We need to allow our leaders to tell us they don’t know – especially on Brexit
Last week I had the privilege of sitting in on a briefing by one of the most senior people involved in Brexit. It was Chatham House Rules, so my lips are sealed as to who, but it doesn’t strictly matter anyway. In the course of an hour, they gave the most balanced view of our Brexit predicament as I’ve heard. Certainly from someone at the Brexitty coalface.
I’m going to paraphrase here, but they said things like, ‘the EU referendum was pretty shabby’ (no kidding); ‘Brexit is being developed in real time’; ‘Brexit is clogging up government at the expense of everything else’; and ‘It’s taken us all so long to present our vision for Brexit because none of us thought it would happen and so we didn’t have any policies ready to go on June 24, 2016.’ And then this: ‘We won’t know what Brexit should look like until 2021. But it’s happening in 2019.’
Sentient adults know all of this, of course. But such acknowledgements don’t tend to fall from the lips of our elected officials. Now, I know, people – us, the electorate – don’t like uncertainty in our leaders. We like certainty. Or at least, we used to. Certainty was like a good pillow: supportive, comforting and there for you when everything else is going to hell in a handcart. Certainty in a leader we believe in makes us feel settled and reassured that even if we don’t get it, someone else does.
But that’s no longer the case, because all too often certainty is offered without being backed up by fact or circumstance. The texture of modern media means our politicians don’t get two moments in the spotlight every day (one in the morning papers and the other on the 10 o’clock news); they gets millions. Which means that if your certainty is just to keep up appearances, you’ll get found out – and shredded – before you’ve finished your sentence.
False certainty is a problem. It’s damaging our leaders and, more seriously, the notion of leadership. It makes us angry, because it feels like we’re being lied to. It makes us worried, because we can’t back anyone else to solve the problem for us. And it makes us distrust anyone who becomes the face of what we see as a false promise.
On Brexit, it would be refreshing to hear our leadership say they don’t know, can’t be sure or just that they’re bricking it. We all know that’s how they feel. Right now, that would (and did last week) gain my trust. Because if you’ve thought for five minutes about how complex getting out of the EU actually is (‘like unscrambling a 28-egg omelette and asking for your egg back,’ was the analogy), and just how disinterested the other side is in making sure we get the best Brexit possible, you’d accept that the people responsible for it might need to go away for a while and think about it a bit without being hounded every day for answers.
Not that they’ll get it. We want to know now whether we’re going get back all the herring in the North Sea, or whether we’re going to get future-proofed trade deals with the rest of the world that will make our grandchildren stinking rich. For the last 18 months we’ve been promised a Brexit that works for everyone, which is the most absurd, crystal example of false certainty I can remember. But until we give our leaders the space to say ‘I don’t know’, it’s all we’re going to get.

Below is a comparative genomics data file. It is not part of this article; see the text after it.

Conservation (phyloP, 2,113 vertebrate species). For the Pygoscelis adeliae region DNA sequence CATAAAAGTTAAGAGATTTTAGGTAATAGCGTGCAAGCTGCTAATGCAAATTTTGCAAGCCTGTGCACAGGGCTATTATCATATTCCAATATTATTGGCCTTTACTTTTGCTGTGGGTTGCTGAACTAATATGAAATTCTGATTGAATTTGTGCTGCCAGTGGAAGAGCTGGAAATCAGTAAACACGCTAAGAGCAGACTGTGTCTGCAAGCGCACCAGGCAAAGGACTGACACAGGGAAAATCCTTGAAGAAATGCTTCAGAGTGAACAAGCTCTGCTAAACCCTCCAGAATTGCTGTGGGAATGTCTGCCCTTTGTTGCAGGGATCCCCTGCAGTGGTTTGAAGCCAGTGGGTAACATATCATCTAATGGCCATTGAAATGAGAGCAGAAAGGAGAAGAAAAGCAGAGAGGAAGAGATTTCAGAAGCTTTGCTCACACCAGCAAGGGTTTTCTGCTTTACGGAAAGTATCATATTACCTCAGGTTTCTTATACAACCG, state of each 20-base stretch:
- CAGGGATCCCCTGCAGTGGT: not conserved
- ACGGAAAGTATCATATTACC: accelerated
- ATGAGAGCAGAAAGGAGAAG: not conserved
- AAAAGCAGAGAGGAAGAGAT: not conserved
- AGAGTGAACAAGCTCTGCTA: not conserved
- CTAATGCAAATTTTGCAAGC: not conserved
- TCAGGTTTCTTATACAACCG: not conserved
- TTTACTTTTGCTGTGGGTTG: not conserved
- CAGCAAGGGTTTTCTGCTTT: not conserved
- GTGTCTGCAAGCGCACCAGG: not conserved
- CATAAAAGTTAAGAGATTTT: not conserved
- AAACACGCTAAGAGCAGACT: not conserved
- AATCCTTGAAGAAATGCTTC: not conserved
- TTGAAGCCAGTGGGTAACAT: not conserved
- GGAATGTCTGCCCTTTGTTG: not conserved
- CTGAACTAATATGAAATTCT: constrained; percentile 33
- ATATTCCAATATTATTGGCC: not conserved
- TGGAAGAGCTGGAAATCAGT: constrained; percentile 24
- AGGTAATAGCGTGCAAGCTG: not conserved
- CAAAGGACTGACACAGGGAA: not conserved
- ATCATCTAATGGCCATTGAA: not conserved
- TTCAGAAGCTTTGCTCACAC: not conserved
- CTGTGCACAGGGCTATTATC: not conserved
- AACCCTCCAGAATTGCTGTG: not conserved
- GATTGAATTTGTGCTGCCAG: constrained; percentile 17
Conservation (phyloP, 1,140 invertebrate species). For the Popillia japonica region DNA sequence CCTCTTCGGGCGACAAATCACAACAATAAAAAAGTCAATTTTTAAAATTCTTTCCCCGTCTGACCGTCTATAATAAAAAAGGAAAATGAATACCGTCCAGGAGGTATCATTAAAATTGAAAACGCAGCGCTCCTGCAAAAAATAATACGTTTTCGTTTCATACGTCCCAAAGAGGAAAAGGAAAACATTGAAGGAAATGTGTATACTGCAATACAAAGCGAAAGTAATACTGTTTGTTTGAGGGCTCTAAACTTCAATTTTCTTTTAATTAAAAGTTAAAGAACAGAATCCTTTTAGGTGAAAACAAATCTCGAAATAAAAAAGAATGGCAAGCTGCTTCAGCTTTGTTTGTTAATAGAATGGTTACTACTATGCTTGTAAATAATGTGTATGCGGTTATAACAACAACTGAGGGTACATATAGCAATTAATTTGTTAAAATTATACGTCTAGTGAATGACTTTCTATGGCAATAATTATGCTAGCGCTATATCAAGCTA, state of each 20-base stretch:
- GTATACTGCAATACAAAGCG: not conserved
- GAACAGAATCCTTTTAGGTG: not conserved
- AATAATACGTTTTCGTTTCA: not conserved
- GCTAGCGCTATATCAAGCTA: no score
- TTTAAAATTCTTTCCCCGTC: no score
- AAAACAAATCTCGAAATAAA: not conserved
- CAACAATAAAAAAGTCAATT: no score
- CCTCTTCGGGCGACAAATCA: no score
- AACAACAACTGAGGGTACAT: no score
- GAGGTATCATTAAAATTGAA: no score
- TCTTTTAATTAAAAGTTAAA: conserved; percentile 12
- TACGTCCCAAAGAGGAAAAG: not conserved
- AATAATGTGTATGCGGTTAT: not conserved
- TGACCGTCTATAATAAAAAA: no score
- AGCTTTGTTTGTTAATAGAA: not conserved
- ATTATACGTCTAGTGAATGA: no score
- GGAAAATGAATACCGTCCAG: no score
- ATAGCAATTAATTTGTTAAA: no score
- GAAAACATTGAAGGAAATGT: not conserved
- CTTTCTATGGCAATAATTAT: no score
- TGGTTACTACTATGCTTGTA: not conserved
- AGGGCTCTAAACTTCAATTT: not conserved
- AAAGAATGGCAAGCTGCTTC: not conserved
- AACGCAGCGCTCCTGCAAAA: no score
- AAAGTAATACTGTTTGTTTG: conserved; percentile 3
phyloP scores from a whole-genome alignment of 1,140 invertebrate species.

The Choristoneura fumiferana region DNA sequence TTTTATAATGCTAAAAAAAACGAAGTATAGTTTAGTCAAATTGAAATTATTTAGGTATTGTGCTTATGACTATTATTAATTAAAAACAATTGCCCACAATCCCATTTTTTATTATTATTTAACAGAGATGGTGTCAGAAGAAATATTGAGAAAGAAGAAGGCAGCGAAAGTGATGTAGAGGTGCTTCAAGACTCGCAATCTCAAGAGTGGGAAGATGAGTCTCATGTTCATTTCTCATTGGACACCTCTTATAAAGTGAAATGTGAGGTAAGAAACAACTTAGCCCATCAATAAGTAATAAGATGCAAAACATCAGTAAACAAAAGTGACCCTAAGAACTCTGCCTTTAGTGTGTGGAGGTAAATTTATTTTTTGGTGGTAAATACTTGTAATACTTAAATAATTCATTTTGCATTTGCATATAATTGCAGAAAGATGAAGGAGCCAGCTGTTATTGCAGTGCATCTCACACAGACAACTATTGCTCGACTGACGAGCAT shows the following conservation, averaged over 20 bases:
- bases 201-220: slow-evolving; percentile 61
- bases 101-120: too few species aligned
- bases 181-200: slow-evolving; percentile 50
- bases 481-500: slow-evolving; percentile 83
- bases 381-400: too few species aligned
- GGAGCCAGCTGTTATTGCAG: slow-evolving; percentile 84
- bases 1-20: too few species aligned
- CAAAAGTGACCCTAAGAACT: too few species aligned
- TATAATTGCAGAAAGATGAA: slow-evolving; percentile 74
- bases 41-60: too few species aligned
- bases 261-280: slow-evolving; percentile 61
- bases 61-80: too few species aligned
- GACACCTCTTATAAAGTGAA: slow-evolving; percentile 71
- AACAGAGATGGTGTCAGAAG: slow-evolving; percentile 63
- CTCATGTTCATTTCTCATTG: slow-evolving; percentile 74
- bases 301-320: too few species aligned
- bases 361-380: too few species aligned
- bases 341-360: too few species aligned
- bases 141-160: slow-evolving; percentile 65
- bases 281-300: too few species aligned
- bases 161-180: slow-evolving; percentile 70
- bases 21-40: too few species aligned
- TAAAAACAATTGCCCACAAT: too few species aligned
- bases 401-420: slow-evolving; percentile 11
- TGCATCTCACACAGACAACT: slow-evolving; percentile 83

The communists are (not) coming
I was talking to a friend of mine about communism this week. Igor is Russian and moved to the UK in 1998 to study, and never went home. He’s cheerful about much of communism, or, as he admits it was, his childhood. You could leave your bike unchained at the doorway to a block of flats and not think for a moment it wouldn’t be there when you got back, he assures me. And everyone was equal and had the same clothes. It was easier than capitalism. I’m sure there’s some truth in that, but communism’s great flaw remains that it has no regard for excellence or beauty. With no market forces driving improvement, only political paranoia and an overbearing sense of international superiority, you get the disastrous Tupolev Tu-144 (Russia’s doomed answer to Concorde), Ladas, cabbage soup, and cities of soulless, shoddily assembled concrete tower blocks. Communism sounds nice on paper, but in reality, it’s crap. Alarming then that our local branch has leant its backing to the Official Opposition, which last week Survation polled at 44 per cent.
Let’s build women up, not tear men down
I was almost moved to tears by a five-minute clip released by The Times on International Women’s Day of Caitlin Moran reading from her book Moranifesto. Her mission to give young women confidence is a wonderful thing and I had visions of sharing the clip with my daughter, now six, in years to come when the social-media-fuelled tsunami of teenage angst hits her. I was also struck by the need for champions of Moran’s calibre and compulsion for boys, too. Being a boy, or a man, is not getting any easier. So much of public portrayal of modern masculinity is negative, the narrative one of guilt for the years of oppressive paternal power structures and abuse. I wonder if we need a new narrative. Not one of ‘equality’, which is fast being tainted by perceptions of male aggression and female victimisation, but instead one of mutuality, collaboration and a recognition of our different but complementary qualities. Men and women build societies together – whatever our roles, we both bring an invaluable contribution to the table. Let’s celebrate that.